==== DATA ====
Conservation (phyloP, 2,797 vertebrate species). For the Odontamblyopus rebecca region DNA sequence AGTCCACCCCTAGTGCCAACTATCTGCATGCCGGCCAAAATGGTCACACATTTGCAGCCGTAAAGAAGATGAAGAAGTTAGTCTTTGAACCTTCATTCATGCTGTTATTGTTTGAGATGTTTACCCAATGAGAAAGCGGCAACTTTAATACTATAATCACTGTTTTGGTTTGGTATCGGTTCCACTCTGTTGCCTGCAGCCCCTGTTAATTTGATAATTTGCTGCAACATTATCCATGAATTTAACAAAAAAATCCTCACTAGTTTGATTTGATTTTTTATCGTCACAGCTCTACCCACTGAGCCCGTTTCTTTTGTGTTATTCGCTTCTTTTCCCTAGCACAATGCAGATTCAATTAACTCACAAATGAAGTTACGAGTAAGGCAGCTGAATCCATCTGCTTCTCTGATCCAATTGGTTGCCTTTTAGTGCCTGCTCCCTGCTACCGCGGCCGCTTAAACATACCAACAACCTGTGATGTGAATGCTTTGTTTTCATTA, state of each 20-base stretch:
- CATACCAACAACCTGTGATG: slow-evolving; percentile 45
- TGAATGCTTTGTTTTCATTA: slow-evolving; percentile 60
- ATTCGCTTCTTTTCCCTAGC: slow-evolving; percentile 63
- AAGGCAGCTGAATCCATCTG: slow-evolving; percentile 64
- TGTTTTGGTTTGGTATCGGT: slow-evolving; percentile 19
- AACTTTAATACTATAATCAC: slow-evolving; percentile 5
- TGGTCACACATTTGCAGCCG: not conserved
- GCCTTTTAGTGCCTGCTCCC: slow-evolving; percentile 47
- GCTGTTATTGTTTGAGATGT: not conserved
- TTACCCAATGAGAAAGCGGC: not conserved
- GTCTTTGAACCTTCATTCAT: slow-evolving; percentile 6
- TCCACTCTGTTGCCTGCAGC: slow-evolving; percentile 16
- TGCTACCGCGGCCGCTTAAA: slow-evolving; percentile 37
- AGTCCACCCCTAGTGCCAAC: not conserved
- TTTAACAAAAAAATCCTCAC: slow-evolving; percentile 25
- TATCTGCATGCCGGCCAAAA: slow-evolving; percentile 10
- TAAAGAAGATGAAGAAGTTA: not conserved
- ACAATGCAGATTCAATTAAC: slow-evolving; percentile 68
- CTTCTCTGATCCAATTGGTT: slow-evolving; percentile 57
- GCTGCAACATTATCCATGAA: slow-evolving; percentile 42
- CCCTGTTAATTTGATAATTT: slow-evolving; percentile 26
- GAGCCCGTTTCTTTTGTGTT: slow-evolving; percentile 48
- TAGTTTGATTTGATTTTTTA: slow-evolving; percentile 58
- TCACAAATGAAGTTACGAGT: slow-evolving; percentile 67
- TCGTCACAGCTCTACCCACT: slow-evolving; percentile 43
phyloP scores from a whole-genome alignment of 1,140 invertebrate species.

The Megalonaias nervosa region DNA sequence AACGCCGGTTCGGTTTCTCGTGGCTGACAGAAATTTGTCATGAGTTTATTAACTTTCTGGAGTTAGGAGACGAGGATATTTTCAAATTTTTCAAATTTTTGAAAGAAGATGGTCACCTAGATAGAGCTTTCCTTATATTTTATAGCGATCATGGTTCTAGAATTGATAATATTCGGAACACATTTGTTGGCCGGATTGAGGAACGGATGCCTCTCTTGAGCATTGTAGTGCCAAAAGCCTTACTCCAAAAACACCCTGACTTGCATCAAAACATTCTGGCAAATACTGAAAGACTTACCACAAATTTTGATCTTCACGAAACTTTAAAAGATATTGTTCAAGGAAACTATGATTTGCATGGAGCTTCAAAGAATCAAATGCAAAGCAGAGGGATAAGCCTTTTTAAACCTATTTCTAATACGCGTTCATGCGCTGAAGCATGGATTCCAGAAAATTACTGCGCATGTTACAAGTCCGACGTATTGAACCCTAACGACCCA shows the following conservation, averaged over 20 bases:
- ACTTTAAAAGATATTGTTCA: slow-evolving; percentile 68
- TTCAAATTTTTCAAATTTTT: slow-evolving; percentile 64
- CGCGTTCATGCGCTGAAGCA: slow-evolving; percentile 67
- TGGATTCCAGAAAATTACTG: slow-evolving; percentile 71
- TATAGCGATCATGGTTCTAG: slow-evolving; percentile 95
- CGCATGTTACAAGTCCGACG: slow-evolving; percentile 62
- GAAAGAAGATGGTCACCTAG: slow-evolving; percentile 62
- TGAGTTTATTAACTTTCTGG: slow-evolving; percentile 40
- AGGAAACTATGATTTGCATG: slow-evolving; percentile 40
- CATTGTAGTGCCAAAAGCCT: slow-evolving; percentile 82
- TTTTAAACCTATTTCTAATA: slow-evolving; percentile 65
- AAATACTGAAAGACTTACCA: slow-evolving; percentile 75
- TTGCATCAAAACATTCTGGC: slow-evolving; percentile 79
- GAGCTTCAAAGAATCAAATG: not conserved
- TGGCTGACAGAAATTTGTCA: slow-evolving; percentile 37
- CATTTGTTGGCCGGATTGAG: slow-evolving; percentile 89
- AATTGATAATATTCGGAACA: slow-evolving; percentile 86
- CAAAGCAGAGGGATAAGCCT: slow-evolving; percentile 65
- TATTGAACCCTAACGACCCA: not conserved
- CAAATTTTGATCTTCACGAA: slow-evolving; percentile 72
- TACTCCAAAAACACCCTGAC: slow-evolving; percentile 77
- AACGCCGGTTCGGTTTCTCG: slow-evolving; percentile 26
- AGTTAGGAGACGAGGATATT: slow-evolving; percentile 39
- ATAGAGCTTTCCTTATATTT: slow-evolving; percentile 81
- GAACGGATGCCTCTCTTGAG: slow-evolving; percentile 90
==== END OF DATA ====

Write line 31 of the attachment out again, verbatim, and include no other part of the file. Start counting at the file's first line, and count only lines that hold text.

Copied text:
- CGCGTTCATGCGCTGAAGCA: slow-evolving; percentile 67